Growing up, Cecilia Lopez hoped to escape poverty by finishing school and becoming a teacher. But now 52 years old and having never finished school, she wishes she had learned a few things.
"If I knew back then about the choices in family planning, I would've been able to control having children," said Lopez, who has 12 children. "If it were up to me, I wouldn't want to have so many. But I didn't use family planning, so basically they just kept coming and coming."
She eventually heard about the birth control pill from neighbors, but did not know how it worked. Moreover, she said she could not afford it.
"Instead of spending money on those, I use it to buy food," Lopez said.
Her story is a familiar one in a country where 81% of Filipinos are devout Roman Catholic and 30% live below the poverty line, according to the Philippine National Statistics Office.
While contraception is legal, the majority, like Lopez, do not have access or the means to afford birth control. But that could all change.
After 14 years in limbo, a controversial landmark legislation called the Reproductive Health bill could bring major changes in the country of almost 96 million people. The proposed law requires the government to provide contraceptives, information on modern family planning methods at public health centers and comprehensive reproductive health curriculum in schools.
National surveys show 65-70% of Filipinos support the bill, but it faces fierce opposition by the country's Roman Catholic Church leaders.
Lawmakers are trying to negotiate a compromise, by addressing some of the strongest objections to the bill. The bill's co-author Congressman Edcel Lagman stated that amendments are in the works to emphasize that reproductive health services and information would be geared to the "poorest and most marginalized households."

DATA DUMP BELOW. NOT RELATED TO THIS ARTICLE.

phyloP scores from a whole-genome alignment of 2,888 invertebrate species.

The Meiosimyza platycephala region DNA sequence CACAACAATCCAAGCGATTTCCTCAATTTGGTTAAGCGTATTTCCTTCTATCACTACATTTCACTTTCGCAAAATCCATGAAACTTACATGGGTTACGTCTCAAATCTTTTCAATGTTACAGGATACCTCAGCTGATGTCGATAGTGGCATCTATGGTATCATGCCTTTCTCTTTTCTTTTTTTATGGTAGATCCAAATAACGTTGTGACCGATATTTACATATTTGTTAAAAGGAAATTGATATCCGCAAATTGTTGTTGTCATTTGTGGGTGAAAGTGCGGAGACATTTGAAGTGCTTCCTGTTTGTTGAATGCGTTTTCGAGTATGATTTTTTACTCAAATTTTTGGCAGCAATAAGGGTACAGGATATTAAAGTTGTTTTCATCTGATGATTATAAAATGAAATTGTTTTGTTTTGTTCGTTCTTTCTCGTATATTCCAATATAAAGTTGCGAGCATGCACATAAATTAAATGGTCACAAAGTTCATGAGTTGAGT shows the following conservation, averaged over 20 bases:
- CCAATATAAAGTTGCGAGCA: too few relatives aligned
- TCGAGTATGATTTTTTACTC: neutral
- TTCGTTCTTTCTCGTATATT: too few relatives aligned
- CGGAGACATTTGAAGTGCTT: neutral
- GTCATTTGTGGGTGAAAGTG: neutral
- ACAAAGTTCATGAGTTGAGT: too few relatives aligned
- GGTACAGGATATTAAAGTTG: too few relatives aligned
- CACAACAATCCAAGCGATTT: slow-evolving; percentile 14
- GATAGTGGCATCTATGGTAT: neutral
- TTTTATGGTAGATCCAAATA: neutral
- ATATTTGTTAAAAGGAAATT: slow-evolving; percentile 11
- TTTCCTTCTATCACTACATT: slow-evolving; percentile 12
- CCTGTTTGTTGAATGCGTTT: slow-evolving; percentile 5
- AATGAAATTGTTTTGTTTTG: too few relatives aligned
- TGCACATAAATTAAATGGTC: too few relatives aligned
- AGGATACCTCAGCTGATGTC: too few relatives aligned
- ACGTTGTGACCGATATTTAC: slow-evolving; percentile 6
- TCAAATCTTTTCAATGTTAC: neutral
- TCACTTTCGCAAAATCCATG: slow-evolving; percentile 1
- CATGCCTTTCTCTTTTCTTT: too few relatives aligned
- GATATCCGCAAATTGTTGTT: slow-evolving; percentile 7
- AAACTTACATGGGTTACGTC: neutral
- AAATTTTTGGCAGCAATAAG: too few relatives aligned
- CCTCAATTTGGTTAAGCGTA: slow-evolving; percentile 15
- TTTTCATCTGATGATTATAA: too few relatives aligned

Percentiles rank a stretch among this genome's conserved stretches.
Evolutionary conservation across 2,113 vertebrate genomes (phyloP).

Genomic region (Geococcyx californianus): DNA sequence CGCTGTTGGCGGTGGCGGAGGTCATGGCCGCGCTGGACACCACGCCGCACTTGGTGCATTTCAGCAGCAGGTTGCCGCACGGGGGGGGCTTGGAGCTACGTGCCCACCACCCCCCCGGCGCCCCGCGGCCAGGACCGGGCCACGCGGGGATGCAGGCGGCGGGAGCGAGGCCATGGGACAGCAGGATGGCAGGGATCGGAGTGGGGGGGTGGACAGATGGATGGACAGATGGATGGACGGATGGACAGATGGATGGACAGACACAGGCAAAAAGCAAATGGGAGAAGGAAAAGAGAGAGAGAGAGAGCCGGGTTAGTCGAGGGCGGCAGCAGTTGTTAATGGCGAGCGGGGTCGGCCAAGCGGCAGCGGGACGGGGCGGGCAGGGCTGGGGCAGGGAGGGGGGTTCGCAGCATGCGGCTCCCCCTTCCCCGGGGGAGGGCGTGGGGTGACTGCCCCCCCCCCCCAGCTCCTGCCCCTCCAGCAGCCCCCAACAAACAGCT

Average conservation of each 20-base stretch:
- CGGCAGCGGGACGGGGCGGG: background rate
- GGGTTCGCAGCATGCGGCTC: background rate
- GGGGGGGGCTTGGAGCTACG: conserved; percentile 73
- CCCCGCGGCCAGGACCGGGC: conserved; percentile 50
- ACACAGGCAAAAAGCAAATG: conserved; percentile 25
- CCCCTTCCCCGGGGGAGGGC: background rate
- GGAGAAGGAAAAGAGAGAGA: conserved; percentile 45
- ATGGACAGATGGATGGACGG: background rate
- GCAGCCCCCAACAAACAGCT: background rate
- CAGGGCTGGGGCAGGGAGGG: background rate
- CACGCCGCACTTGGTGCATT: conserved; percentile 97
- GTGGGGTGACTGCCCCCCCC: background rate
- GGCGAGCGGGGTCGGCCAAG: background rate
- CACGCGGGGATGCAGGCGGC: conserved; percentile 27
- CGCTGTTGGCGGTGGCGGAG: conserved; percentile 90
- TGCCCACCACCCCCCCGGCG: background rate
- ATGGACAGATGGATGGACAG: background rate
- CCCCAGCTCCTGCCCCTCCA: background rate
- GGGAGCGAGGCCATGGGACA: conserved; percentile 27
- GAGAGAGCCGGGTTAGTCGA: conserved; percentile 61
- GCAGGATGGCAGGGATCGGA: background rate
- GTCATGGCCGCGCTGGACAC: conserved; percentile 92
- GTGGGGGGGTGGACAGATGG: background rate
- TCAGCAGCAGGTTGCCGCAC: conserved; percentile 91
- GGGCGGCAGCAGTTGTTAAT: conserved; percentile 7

"In order to obviate the unfounded criticism that the government will distribute contraceptives for free to everyone, the amendments will underscore that only the poorest of the poor will have free access to contraceptives if they are willing acceptors," Lagman said in a press release.
A dozen children
In Lopez's small home in Tondo, a poor neighborhood in Manila, she and her family sleep, cook and eat inside one room.
Seventeen people share a cramped 12-square meter room, one person next to another.
Although limited in space, the room has a sense of order. An array of slippers in different sizes sits next to the front door. The family has one mattress and the rest sleep on the floor, covered with cardboard, mats and blankets. Two pieces of plywood serve as a bed and a desk for one of her children.
During the interview, her sleeping grandchild curled next to her teenage father, using a pair of adult shorts as a blanket.
The walls are covered in family photos. Lopez is most proud of the school pictures showing three of her children, which bear the word "Graduate," showing that they finished elementary school.
Lopez hopes that unlike herself, her children will have choices.
National statistics show that the Philippines population is growing at 1.98% and that it could reach 105 million by 2016. The growth rate is not the problem, said Ugochi Florence Daniels, the Philippine representative to the U.N. Population Fund.
"It's about the quality of life available to the segment of the population having the most children," she said. " Poor women are the ones having more children. So as the Philippine population is growing, it's growing poorer."
Lopez first became pregnant at 17. Since then, she can't recall when she did not struggle to provide basic needs for their children. Her husband, a carpenter does not have steady work.
"If we earn money, they eat," she said, referring to her children. "If we don't, they have nothing to eat all day. Most days they just bear with it. Even when they go to school without food."
"I find it so hard when they go to school without food, without money. When they're hungry. I just want to cry most times."
With no one else to care for her growing family, Lopez stayed home to watch her children. Her adult children struggle to find work, because they didn't graduate from high school.
"The older ones had to stop going to school so the younger ones could start," Lopez said.
But her children appear to be entangled in a familiar cycle. Just like Lopez, her daughter became pregnant at 17. Her son became a father when he was 18, and her 17-year-old son is expecting a child soon. Lopez has three grandchildren.